Yesterday afternoon, I paid a brief visit to my granddad‘s house for an hour or two. It was the first time I’d been there since September, I think, and I had to be careful to avoid some of the flood waters. Mum was already there, as it’s on her way back from her half-day at work. So, when I arrived with my sister, it was a surprise to the two of them (he and his wife) and, according to mum, it really seemed to lift them, as they often feel as though we don’t make the effort.

It was sad to see how they have deteriorated since I last saw them. Granddad’s been re-married since before I was born but, I still don’t like to refer to his wife as ‘my nan’, as my real grandmother died six-years ago. She was recently diagnosed with Alzheimer’s and, after a nasty fall down the stairs two-years ago, she’s not been the same since. Mobility has become very difficult and we’ve all witnessed the gradual change. My granddad is struggling to care for her on his own and his health and happiness appears to be suffering because of this. He’s in his 80s but won’t accept any outside help. Apparently, he is now entitled to a carer’s allowance, which he would be happy to accept, and he also talked about how they’ll be able to receive a walk-in shower. That would definitely help the two of them, even if they still have to face the struggle of climbing the stairs.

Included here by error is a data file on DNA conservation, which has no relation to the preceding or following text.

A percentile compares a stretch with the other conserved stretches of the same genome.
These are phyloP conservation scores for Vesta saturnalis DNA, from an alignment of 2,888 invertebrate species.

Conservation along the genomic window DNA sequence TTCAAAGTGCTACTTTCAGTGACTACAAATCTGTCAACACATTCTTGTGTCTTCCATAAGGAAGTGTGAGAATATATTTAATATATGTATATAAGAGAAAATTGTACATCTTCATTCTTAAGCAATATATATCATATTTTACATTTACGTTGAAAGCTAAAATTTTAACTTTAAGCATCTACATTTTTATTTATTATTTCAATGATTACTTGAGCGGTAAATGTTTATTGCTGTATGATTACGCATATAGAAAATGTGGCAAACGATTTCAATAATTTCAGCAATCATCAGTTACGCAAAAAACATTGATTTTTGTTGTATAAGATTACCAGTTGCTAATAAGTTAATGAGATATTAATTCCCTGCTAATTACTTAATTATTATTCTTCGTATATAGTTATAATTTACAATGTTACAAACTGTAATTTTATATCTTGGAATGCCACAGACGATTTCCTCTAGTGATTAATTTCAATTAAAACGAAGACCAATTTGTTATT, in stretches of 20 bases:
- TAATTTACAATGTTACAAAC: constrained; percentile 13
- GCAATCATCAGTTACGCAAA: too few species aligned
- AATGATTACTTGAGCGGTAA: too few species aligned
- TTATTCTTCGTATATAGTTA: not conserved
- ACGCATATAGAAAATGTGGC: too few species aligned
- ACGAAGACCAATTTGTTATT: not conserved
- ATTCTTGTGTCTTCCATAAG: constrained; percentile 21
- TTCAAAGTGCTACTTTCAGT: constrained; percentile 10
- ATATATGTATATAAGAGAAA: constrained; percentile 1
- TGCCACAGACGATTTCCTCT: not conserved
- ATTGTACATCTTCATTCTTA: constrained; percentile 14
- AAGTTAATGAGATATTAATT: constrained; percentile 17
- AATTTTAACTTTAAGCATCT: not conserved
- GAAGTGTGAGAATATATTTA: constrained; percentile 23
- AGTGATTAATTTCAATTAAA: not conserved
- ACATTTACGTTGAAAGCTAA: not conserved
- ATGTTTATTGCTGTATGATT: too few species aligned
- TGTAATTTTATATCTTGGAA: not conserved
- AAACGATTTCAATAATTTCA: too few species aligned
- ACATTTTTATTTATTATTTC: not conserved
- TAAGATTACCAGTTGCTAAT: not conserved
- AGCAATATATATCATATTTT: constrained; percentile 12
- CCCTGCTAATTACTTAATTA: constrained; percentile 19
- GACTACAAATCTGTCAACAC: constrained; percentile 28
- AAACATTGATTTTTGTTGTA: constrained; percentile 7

Another issue is that the grandson from the other side of the family is living with them. Unemployed and un-motivated to do much around the house to help them; he’s living off the little allowance they need to survive on. Their heating’s always on and I do worry about things like this. They can’t kick him out because he has nowhere else to go, with family issues in his own home.

Seeing people you’re close to deteriorating in such a way, living a near-meaningless existence where they seem to do little else each day besides sitting quietly in the kitchen; it’s saddening and almost heart-breaking at times. I struggled, witnessing my grandma’s decline in her final years. For years, as a kid, I never understood how serious the illness was. Then, suddenly, it hits you.

I said recently that I do take my ever-present family for granted sometimes and, it’s when you witness something like this that you begin to appreciate just what and who you have and how important they are. They won’t be here forever. It is a relief to see that some medications are available to try and treat the effects of Alzheimer’s today. When my grandma was suffering with dementia, there was nothing of it’s sort; they could only prescribe tablets designed to combat headaches.

Suddenly, I remember what I was wanting to post last night – although, I fear it may be a bit late now…

One thing I love about Christmas Day is waking up to the silence of the world around you. It might be different living next to a motorway but, the A-road next to mine remains silent and still, first thing in the morning. Sometimes, the tranquillity is repeated on the morning of Boxing Day as well. I do enjoy waking up and appreciating this irregular calm.

Merry Christmas to one and all! If you’re sat in front of your computer screen on this joyous occasion then, you are certainly not alone! πŸ™‚